What is HDR photography? It is a defined as:
a set of techniques that allow a greater dynamic range of luminance between the lightest and darkest areas of an image than standard digital imaging techniques or photographic methods. This wider dynamic range allows HDR images to more accurately represent the wide range of intensity levels found in real scenes, ranging from direct sunlight to faint starlight.1
In terms that really make sense though you use your camera to take on average 3 pictures each is taken at different exposures. One at a normal exposure, what you would expect to get when you take a normal picture. Then one over and one under exposed. Essential you have one normal picture, one brighter picture and one darker picture. Using digital tools you then overlay these three images taking the best of each to create one composite image as the final.
HDR however has gotten a pretty bad rap online as many people have been using tools like Photomatix to ‘over process’ their images, resulting in a fantasy land look to them as you can see below:
This over processing has lead to many people writing off HDR as nothing but a fad. This over processing is a fad, but HDR is not – HDR is a serious tool that can help make a picture that looks more like what the human eye actually sees. This technique is widely used in Real Estate photography as seen in these examples:
Where without the use of HDR you would need to have ample strobe (flash) lighting to be able to get something other than bright white in the windows.
Now that we can see what HDR really does when used correctly we can get a much better sense as to when we should be using it.
HDR on Your iPhone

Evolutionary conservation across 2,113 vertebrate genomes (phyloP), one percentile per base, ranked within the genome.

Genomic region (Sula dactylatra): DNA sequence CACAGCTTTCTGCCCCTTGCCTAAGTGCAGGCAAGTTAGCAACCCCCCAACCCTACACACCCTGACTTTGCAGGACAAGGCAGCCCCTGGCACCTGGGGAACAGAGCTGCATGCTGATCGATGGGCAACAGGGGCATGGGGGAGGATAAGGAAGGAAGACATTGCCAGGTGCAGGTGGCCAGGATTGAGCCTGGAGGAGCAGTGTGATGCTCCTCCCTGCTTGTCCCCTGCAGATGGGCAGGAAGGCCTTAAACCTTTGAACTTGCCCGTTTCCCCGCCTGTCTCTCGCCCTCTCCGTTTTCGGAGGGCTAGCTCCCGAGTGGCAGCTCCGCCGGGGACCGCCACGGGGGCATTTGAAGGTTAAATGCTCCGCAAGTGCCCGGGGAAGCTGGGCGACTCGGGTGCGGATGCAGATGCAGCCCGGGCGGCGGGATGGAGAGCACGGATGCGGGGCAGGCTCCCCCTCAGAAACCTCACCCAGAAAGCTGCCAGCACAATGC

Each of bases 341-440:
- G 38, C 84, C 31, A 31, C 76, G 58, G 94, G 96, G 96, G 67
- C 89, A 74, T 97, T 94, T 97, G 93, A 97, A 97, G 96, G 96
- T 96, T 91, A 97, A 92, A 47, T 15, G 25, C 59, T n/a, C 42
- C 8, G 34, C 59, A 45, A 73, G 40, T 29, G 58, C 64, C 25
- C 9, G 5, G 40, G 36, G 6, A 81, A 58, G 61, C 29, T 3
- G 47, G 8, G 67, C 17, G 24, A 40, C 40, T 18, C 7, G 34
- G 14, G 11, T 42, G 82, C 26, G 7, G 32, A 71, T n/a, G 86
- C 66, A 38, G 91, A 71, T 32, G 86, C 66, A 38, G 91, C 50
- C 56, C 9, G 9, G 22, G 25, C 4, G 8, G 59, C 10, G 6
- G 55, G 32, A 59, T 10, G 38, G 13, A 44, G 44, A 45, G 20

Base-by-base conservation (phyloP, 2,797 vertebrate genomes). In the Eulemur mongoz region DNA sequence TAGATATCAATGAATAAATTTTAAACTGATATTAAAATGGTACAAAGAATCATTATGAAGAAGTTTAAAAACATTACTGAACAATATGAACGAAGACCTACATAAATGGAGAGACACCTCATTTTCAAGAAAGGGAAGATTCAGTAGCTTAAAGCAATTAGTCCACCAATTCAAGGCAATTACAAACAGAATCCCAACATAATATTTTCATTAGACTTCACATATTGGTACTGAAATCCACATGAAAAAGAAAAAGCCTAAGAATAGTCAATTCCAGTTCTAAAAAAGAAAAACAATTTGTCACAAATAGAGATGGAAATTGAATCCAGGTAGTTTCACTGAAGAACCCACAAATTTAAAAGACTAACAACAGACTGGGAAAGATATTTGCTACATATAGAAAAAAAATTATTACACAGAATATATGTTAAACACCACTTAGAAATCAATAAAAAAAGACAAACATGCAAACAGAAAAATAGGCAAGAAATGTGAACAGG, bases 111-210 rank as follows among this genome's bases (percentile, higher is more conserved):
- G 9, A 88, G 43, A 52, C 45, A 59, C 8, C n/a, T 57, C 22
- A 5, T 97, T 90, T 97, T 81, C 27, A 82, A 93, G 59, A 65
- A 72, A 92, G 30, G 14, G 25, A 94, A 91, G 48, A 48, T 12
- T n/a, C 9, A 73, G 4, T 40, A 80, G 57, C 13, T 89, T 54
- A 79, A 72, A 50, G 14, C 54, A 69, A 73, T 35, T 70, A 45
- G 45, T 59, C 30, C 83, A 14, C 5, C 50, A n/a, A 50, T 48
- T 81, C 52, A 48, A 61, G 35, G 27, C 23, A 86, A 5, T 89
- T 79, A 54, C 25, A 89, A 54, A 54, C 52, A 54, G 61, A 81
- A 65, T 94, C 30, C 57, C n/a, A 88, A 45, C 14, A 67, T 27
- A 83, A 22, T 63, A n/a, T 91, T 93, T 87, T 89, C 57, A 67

There are a couple things to note about using HDR on your iPhone so let me just run through those really quickly:
- The implementation is not perfect.
- You can’t edit the processing.
- It takes longer between shots.
With those three things in mind we can move forward with HDR on the iPhone. The default setup for the iPhone is to ask you after taking your first HDR picture if you would like to save the original image as well as the HDR image. For most I recommend leaving this option on, you get the ‘normal’ exposed image and the HDR version both saved on your phone. The time between shots suffers a significant delay when HDR mode is on, often taking about 6 seconds between the time you take a picture and the time you can take another image.2
There are two criterion that you really should be looking to see if you meet before you think about using HDR:
- Is the background of the image going to be brighter than the foreground? For instance is it bright and sunny out, and you have someone standing in front of a window? Then typically the window would either show blue sky and the person would be a silhouette or the person will look great with a bright white background (this is called a blown out background).
- Nothing important should be moving. Remember you are taking three pictures in rapid succession, so if your subject or things in the background are moving you are going to get ghosting (which looks like this and this.)
So HDR is best used for things that are not moving (real estate, landscape, a posed portrait).
Personally I leave HDR on at all times, I know I get the normal image with the added benefit of just maybe getting an even better version from HDR. Here are some examples of images I have got using HDR, with the normal exposure comparison.
As you can see I have not had a chance to take many shots, but what I have taken has on average been better with HDR on.